By Grand McGee: Local Columnist
I was leafing through a magazine the other day and ran across a picture of an old friend: Spam.
Surely you know of Spam, it’s the rectangular canned meat product made by the Hormel folks.
The article was in “The History Channel Magazine.”
Spam was given credit (in a roundabout way) for saving American lives during World War II. Spam was one of the major rations exported to Russia and given to soldiers in the Soviet Union’s Red Army while they fought the Nazis. With the Russians keeping the Germans busy, it kept the United States from getting into the war earlier.
I grew up with lots of Spam around the house. My mom used to make us fried Spam sandwiches. When my grandmother put Spam on the table it was a festive occasion. She’d treated it just like a little ham, sticking cloves all over it, topping it with a pineapple ring then baking it.
When I got out on my own one of my favorite gourmet dishes was made by frying Spam and mixing it in with some boxed macaroni and cheese.
Over the years, I began to drift away from Spam. I began to notice that it tasted saltier and saltier to me. I took to soaking it in water before frying or baking it.
I decided to do a little poking around about Spam. There’s a fun Web site at Spam.com. It has Spam history (it burst on to the American scene in 1937), Spam trivia (Hawaiians consume more Spam per capita than any other state, an average of six cans per year) and Spam recipes.
The recipes were pretty interesting. The winners of the national “Best Spam Recipe” contest for the past few years are listed. The 2000 prize was for Spam cupcakes, in 2001 Spam oven-roasted mega muffins, in 2002 the national prize went to Spam and jam-layered sandwiches, curried rice and Spam was the winning recipe in 2003 and in 2004 the prize went to garden vegetable Spamwiches.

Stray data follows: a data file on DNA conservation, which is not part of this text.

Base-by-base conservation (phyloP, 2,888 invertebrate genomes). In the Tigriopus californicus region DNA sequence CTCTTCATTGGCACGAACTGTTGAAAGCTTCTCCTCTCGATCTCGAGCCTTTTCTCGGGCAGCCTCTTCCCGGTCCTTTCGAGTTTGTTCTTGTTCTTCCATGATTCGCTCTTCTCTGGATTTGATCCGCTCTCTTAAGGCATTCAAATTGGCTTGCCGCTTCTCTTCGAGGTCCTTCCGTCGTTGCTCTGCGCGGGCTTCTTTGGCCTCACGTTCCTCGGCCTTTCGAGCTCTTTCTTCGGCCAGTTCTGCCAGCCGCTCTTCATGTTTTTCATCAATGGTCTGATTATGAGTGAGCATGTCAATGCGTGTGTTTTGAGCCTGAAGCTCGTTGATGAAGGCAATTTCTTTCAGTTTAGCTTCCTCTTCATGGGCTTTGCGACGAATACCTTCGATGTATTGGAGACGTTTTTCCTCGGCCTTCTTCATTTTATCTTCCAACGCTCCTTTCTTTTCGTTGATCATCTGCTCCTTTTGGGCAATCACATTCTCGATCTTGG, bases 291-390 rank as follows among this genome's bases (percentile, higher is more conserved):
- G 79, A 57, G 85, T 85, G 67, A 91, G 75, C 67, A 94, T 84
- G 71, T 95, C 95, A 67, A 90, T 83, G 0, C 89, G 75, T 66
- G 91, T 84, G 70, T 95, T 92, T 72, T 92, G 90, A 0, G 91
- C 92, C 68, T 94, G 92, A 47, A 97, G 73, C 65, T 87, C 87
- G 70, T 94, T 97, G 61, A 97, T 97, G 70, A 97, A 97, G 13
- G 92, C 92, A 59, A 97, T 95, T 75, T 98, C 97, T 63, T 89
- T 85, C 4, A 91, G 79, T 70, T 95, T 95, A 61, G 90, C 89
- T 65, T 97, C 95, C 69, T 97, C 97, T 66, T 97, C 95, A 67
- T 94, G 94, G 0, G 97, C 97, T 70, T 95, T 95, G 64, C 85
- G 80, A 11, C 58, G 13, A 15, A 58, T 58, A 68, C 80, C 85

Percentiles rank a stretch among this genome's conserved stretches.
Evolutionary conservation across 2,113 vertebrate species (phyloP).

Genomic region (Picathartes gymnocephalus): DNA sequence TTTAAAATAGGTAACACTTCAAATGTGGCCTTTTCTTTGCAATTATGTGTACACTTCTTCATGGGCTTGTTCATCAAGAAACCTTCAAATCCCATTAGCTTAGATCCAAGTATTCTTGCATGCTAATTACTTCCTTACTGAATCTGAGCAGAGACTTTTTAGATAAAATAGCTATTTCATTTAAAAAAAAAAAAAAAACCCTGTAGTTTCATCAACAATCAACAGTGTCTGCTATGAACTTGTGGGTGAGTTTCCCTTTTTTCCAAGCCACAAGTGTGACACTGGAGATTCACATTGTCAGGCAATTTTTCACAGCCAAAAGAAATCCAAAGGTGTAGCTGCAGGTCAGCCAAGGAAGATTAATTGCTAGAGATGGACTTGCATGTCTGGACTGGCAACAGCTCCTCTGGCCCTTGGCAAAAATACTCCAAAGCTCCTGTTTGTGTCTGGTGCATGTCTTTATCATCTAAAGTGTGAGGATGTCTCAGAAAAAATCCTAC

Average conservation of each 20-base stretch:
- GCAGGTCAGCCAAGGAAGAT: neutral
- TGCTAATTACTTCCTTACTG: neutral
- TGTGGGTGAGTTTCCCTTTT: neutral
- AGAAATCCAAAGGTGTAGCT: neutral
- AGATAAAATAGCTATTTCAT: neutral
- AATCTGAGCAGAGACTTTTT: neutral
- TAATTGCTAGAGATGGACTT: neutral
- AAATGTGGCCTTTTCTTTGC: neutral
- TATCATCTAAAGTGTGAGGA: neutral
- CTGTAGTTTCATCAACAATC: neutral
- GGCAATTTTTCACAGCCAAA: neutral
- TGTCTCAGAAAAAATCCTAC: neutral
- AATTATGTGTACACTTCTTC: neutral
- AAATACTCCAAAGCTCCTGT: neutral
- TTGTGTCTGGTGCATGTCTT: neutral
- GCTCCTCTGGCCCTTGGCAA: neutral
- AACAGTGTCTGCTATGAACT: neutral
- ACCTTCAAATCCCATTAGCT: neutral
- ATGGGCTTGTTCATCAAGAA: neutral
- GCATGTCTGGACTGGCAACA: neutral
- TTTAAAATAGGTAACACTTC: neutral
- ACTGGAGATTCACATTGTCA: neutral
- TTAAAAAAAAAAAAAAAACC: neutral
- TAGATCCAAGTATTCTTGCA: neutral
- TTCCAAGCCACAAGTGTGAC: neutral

The Spam people are offering $2,500 in prize money for this year’s winning recipe. For that kind of cash maybe I could dust off my old Spam and macaroni and cheese dish. I could dress it up by stirring in some lima beans, topping with marshmallows then baking at 350 degrees for a half-hour.
If the Spam people don’t like it maybe it would become a popular “hot dish” in Minnesota.
Spam has branched out over the years. Now there’s low-sodium Spam (25 percent less sodium), Spam lite (that would be low-fat Spam), spicy Spam, turkey Spam and smoke-flavored Spam.
There seems to be a lot of good-naturedness about Spam. The company runs some humorous TV ads about the meat involving man-eating giant flowers and zombie-like first-graders. There’s an annual festival called “Spam Jam” in Austin, Minnesota (home of Hormel).
I passed by the Spam section at one of Clovis’ supermarkets the other day and thought about buying a can.
“What do you think of Spam?” I asked the Lady of the House.
“Yuck, it’s canned meat,” she said.
Somebody in Clovis likes it. The section for “Spam classic” was empty.
There may not be any cans of Spam in my house, but now that I’m older I think one of my mom’s fried Spam sandwiches would still taste pretty good.
Grant McGee hosts the weekday morning show on KTQM-FM in Clovis. Contact him at: firstname.lastname@example.org